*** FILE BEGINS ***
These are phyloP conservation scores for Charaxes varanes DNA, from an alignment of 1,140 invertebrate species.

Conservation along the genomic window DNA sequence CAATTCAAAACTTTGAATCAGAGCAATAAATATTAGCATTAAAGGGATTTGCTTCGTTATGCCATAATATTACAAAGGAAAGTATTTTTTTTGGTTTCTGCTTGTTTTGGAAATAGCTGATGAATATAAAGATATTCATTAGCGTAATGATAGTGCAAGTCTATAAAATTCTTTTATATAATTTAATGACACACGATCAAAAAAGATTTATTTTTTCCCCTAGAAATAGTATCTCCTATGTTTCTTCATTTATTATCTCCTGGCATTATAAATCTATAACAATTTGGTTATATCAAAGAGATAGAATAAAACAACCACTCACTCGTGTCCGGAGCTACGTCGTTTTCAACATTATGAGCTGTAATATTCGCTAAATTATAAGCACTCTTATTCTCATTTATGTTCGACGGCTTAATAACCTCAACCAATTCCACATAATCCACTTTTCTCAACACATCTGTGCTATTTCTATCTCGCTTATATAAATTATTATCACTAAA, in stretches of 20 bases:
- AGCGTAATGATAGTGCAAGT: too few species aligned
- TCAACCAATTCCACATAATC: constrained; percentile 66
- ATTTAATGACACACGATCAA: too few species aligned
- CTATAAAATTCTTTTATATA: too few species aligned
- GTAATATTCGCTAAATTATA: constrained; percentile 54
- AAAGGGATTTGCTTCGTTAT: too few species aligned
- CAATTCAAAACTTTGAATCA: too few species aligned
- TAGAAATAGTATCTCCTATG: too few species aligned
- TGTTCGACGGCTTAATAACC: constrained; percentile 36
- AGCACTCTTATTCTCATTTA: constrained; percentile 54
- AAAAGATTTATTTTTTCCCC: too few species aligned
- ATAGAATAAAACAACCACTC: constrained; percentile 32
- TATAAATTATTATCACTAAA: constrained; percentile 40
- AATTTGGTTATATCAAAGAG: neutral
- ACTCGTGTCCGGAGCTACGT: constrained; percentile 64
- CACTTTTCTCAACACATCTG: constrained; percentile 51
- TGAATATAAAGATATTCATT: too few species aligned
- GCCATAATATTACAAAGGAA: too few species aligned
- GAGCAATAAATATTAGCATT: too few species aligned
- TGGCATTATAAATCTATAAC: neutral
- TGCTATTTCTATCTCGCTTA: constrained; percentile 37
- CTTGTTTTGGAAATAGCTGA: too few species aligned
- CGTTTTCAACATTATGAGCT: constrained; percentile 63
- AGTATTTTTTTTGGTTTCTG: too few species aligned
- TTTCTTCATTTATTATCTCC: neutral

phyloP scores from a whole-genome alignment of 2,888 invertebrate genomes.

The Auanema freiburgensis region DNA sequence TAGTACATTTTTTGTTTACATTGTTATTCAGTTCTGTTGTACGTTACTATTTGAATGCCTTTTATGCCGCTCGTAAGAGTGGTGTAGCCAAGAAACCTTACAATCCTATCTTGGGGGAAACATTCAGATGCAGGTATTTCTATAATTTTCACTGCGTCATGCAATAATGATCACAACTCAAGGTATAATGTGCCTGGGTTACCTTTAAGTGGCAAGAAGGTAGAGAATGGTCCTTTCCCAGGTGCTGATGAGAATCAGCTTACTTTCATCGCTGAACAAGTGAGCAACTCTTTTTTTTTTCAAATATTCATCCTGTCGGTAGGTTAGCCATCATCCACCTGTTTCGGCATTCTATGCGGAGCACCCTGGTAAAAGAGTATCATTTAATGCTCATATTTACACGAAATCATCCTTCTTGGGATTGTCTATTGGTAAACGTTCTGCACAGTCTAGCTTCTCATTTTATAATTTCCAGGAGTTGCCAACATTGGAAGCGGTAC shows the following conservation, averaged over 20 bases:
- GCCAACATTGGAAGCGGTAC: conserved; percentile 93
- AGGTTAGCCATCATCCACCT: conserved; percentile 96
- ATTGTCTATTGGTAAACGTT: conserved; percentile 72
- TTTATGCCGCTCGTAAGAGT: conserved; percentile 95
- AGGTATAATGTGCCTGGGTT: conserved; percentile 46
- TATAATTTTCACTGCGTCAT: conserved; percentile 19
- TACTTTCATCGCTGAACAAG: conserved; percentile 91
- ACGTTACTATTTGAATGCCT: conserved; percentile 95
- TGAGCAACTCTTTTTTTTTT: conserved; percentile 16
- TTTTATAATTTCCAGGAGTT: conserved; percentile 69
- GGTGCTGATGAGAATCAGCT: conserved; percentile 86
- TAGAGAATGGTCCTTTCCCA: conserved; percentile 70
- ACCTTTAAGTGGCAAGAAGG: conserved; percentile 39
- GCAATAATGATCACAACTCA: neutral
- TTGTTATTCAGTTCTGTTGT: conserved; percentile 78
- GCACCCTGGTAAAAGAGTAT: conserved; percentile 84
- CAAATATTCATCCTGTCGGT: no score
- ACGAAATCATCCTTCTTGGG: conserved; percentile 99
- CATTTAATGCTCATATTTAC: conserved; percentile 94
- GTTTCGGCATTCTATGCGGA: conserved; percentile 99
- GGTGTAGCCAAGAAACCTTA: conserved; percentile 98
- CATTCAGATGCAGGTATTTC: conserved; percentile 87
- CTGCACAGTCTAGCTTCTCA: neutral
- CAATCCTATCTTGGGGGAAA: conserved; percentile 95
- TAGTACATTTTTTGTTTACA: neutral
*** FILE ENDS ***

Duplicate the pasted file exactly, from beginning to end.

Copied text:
These are phyloP conservation scores for Charaxes varanes DNA, from an alignment of 1,140 invertebrate species.

Conservation along the genomic window DNA sequence CAATTCAAAACTTTGAATCAGAGCAATAAATATTAGCATTAAAGGGATTTGCTTCGTTATGCCATAATATTACAAAGGAAAGTATTTTTTTTGGTTTCTGCTTGTTTTGGAAATAGCTGATGAATATAAAGATATTCATTAGCGTAATGATAGTGCAAGTCTATAAAATTCTTTTATATAATTTAATGACACACGATCAAAAAAGATTTATTTTTTCCCCTAGAAATAGTATCTCCTATGTTTCTTCATTTATTATCTCCTGGCATTATAAATCTATAACAATTTGGTTATATCAAAGAGATAGAATAAAACAACCACTCACTCGTGTCCGGAGCTACGTCGTTTTCAACATTATGAGCTGTAATATTCGCTAAATTATAAGCACTCTTATTCTCATTTATGTTCGACGGCTTAATAACCTCAACCAATTCCACATAATCCACTTTTCTCAACACATCTGTGCTATTTCTATCTCGCTTATATAAATTATTATCACTAAA, in stretches of 20 bases:
- AGCGTAATGATAGTGCAAGT: too few species aligned
- TCAACCAATTCCACATAATC: constrained; percentile 66
- ATTTAATGACACACGATCAA: too few species aligned
- CTATAAAATTCTTTTATATA: too few species aligned
- GTAATATTCGCTAAATTATA: constrained; percentile 54
- AAAGGGATTTGCTTCGTTAT: too few species aligned
- CAATTCAAAACTTTGAATCA: too few species aligned
- TAGAAATAGTATCTCCTATG: too few species aligned
- TGTTCGACGGCTTAATAACC: constrained; percentile 36
- AGCACTCTTATTCTCATTTA: constrained; percentile 54
- AAAAGATTTATTTTTTCCCC: too few species aligned
- ATAGAATAAAACAACCACTC: constrained; percentile 32
- TATAAATTATTATCACTAAA: constrained; percentile 40
- AATTTGGTTATATCAAAGAG: neutral
- ACTCGTGTCCGGAGCTACGT: constrained; percentile 64
- CACTTTTCTCAACACATCTG: constrained; percentile 51
- TGAATATAAAGATATTCATT: too few species aligned
- GCCATAATATTACAAAGGAA: too few species aligned
- GAGCAATAAATATTAGCATT: too few species aligned
- TGGCATTATAAATCTATAAC: neutral
- TGCTATTTCTATCTCGCTTA: constrained; percentile 37
- CTTGTTTTGGAAATAGCTGA: too few species aligned
- CGTTTTCAACATTATGAGCT: constrained; percentile 63
- AGTATTTTTTTTGGTTTCTG: too few species aligned
- TTTCTTCATTTATTATCTCC: neutral

phyloP scores from a whole-genome alignment of 2,888 invertebrate genomes.

The Auanema freiburgensis region DNA sequence TAGTACATTTTTTGTTTACATTGTTATTCAGTTCTGTTGTACGTTACTATTTGAATGCCTTTTATGCCGCTCGTAAGAGTGGTGTAGCCAAGAAACCTTACAATCCTATCTTGGGGGAAACATTCAGATGCAGGTATTTCTATAATTTTCACTGCGTCATGCAATAATGATCACAACTCAAGGTATAATGTGCCTGGGTTACCTTTAAGTGGCAAGAAGGTAGAGAATGGTCCTTTCCCAGGTGCTGATGAGAATCAGCTTACTTTCATCGCTGAACAAGTGAGCAACTCTTTTTTTTTTCAAATATTCATCCTGTCGGTAGGTTAGCCATCATCCACCTGTTTCGGCATTCTATGCGGAGCACCCTGGTAAAAGAGTATCATTTAATGCTCATATTTACACGAAATCATCCTTCTTGGGATTGTCTATTGGTAAACGTTCTGCACAGTCTAGCTTCTCATTTTATAATTTCCAGGAGTTGCCAACATTGGAAGCGGTAC shows the following conservation, averaged over 20 bases:
- GCCAACATTGGAAGCGGTAC: conserved; percentile 93
- AGGTTAGCCATCATCCACCT: conserved; percentile 96
- ATTGTCTATTGGTAAACGTT: conserved; percentile 72
- TTTATGCCGCTCGTAAGAGT: conserved; percentile 95
- AGGTATAATGTGCCTGGGTT: conserved; percentile 46
- TATAATTTTCACTGCGTCAT: conserved; percentile 19
- TACTTTCATCGCTGAACAAG: conserved; percentile 91
- ACGTTACTATTTGAATGCCT: conserved; percentile 95
- TGAGCAACTCTTTTTTTTTT: conserved; percentile 16
- TTTTATAATTTCCAGGAGTT: conserved; percentile 69
- GGTGCTGATGAGAATCAGCT: conserved; percentile 86
- TAGAGAATGGTCCTTTCCCA: conserved; percentile 70
- ACCTTTAAGTGGCAAGAAGG: conserved; percentile 39
- GCAATAATGATCACAACTCA: neutral
- TTGTTATTCAGTTCTGTTGT: conserved; percentile 78
- GCACCCTGGTAAAAGAGTAT: conserved; percentile 84
- CAAATATTCATCCTGTCGGT: no score
- ACGAAATCATCCTTCTTGGG: conserved; percentile 99
- CATTTAATGCTCATATTTAC: conserved; percentile 94
- GTTTCGGCATTCTATGCGGA: conserved; percentile 99
- GGTGTAGCCAAGAAACCTTA: conserved; percentile 98
- CATTCAGATGCAGGTATTTC: conserved; percentile 87
- CTGCACAGTCTAGCTTCTCA: neutral
- CAATCCTATCTTGGGGGAAA: conserved; percentile 95
- TAGTACATTTTTTGTTTACA: neutral